The most thankless job on the planet may well be teaching Renaissance love poetry to a group of hormone-dazed adolescents on a beautiful spring day. I had saved up against just such a day, through the deep snows of February, the sleets of March, and April's endless deluge, one of the most popular and accessible of Shakespeare's sonnets, but I might as well have been reciting the Dow Jones Industrial Average for all the impact the Bard's words were having on the class. Even Robin Weiss, my best student, was more interested in the sunbathers and Frisbee players cavorting five stories below us in Washington Square Park than in answering my last question.
"I'm sorry," he says, his eyes still on the sun-splashed scene outside the window. "Could you repeat the question?"
"I asked what you thought of Shakespeare's promise to his beloved to immortalize him through art."
"Hmph." Robin begins by ejecting a disdainful breath of air. "I think of it the way I think of most lovers' promises, that he 'speaks an infinite deal of nothing.' "
A chorus of sighs from the girls in the back row greets Robin's pronouncement. Had they all had their hearts broken recently? I wonder. Perhaps by Robin himself? Weren't they a little young to be giving up on love? But then I remember that this is exactly the age that feels love's disappointment the most keenly, the age when one might forswear love, never guessing there might come a day when one is forsworn by love.
"So you don't think that art provides immortality?" I ask, unwilling to let Robin hide behind the world-weary pose he's worn, along with a vintage Versace tweed jacket lined in yellow silk, since returning from the fall semester in Florence. I still remembered the fervor he'd had in Freshman Comp. He was going to be a playwright because, he said, to have your words spoken on the stage after your death meant you'd never truly be dead. I knew he'd switched his ambition to filmmaker since then and had spent his time in Italy making a film that the whole campus was talking about. In fact, tonight it was to be shown at the Hudson College Invitational Film Show, where it was expected to win first prize. Was Robin already jaded by success?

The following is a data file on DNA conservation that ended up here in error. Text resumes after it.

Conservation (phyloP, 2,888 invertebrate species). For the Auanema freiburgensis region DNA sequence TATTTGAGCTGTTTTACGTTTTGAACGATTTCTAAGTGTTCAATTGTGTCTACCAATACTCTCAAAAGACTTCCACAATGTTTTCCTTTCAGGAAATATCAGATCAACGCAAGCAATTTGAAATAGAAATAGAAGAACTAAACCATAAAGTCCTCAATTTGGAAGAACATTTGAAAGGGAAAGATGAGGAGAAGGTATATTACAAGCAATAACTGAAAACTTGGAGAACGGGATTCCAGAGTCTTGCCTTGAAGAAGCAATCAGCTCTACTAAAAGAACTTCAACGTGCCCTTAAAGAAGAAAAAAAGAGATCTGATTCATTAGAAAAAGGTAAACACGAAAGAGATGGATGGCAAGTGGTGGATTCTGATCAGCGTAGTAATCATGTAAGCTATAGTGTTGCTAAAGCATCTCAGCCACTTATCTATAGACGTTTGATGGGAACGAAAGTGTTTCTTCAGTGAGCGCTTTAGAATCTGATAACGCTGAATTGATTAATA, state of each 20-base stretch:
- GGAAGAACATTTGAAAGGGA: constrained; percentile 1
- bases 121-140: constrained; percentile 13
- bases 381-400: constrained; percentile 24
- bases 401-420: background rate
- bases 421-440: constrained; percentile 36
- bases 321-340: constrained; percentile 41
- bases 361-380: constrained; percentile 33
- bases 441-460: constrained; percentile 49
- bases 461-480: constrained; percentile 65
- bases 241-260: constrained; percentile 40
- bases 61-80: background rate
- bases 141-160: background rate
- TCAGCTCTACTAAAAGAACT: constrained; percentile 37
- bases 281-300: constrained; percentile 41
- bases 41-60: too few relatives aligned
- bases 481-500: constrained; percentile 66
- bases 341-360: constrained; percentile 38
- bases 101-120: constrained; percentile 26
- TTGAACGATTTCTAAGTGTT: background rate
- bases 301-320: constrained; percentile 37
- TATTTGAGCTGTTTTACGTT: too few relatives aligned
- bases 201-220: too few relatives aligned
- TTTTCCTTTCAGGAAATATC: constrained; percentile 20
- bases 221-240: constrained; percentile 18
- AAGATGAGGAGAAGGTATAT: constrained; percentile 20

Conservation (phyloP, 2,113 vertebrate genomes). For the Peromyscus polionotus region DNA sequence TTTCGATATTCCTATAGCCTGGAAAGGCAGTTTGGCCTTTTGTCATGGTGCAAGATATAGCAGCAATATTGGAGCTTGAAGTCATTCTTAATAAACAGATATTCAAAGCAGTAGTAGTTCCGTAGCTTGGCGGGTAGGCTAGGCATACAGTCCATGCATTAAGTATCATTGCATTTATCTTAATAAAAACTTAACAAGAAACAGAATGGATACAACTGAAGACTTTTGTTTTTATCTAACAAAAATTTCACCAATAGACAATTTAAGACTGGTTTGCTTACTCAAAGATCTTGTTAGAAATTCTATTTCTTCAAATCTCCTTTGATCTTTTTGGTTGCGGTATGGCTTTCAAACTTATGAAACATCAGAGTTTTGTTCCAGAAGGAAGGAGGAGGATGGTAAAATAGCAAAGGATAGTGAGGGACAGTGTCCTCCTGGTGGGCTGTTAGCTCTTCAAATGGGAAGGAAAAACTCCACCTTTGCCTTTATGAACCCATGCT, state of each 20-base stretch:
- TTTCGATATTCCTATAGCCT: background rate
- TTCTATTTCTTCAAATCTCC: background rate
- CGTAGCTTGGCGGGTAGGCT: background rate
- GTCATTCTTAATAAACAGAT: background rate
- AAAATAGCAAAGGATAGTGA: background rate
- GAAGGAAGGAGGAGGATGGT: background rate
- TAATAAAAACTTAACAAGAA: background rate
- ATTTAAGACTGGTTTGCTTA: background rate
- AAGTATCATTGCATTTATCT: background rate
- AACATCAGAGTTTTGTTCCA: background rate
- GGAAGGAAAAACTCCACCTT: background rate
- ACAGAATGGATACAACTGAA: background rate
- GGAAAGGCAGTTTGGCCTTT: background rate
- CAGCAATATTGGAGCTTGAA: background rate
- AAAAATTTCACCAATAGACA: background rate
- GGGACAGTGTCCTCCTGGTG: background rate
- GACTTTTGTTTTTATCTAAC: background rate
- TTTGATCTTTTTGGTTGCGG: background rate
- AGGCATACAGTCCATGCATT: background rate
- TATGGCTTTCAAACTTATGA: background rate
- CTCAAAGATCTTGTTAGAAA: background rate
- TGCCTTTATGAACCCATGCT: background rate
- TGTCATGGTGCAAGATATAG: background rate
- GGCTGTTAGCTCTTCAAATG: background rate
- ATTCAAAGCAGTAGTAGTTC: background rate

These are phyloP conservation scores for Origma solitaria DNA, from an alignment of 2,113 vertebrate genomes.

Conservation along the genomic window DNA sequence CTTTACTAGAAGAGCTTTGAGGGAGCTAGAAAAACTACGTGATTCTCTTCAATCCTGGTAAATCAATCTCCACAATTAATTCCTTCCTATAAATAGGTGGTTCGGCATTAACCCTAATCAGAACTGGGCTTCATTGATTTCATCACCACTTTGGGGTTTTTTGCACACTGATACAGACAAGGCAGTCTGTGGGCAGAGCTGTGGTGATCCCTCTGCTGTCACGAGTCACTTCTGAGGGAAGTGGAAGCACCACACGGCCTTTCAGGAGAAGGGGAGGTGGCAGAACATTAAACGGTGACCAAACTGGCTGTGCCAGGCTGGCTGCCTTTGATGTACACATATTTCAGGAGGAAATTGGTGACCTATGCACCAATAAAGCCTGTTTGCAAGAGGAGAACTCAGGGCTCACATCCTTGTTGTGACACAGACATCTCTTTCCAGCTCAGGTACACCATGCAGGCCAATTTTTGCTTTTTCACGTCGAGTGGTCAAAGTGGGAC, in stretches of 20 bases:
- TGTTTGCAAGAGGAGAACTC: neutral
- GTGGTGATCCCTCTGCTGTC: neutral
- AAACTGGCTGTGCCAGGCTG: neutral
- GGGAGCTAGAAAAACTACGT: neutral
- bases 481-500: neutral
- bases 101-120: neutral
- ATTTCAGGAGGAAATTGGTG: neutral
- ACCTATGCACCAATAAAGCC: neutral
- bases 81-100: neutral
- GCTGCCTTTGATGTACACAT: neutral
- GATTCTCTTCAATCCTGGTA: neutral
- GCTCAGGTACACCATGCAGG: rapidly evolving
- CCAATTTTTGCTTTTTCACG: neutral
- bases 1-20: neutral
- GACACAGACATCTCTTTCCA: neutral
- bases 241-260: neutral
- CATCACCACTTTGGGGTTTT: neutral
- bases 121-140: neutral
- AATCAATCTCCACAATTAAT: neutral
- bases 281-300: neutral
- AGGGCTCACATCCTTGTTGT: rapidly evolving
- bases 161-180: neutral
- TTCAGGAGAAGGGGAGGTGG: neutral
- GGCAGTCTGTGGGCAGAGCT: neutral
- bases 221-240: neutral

Turning from the sun toward me, though, his face looks not so much jaded as bruised. His pale blue eyes are dilated and bloodshot, his full lips are chapped and swollen, and his delicate skin is chafed and raw. His sandy brown hair looks as wild as the signature Medusa heads on the buttons of his jacket. I'm used to my students looking haggard around finals time, but Robin looks as if he'd spent the last week weeping. I would happily let him off the hook--especially since I can tell by the shuffling of books and shouldering of backpacks and by my watch, which lies on the desk in front of me, that the class's hour is drawing to an end--but Robin chooses to answer my question with a question. Or rather, two questions.
"If you lost someone you loved, would reading something about him--or by him--lessen the loss one iota? Wouldn't you trade all the poems and all the plays in all the world for just five minutes with him again?"
"Well," I begin, intending to deal with Robin's questions as I usually deal with difficult--or in this case, unanswerable--questions in class: by turning it back to the student. Maybe even assigning it as an essay topic. But Robin is looking at me as though he really expects an answer. As if he'd been offered this Faustian bargain last night at the Cedar Tavern and there's a sinister-looking man in a dark overcoat waiting in the hall for his answer. All of literature for five minutes with your lost beloved? Even the class's incipient rustling, which should have swept us all out of here like a late November rainstorm cleaning out the dead leaves, has been stilled by Robin's urgency.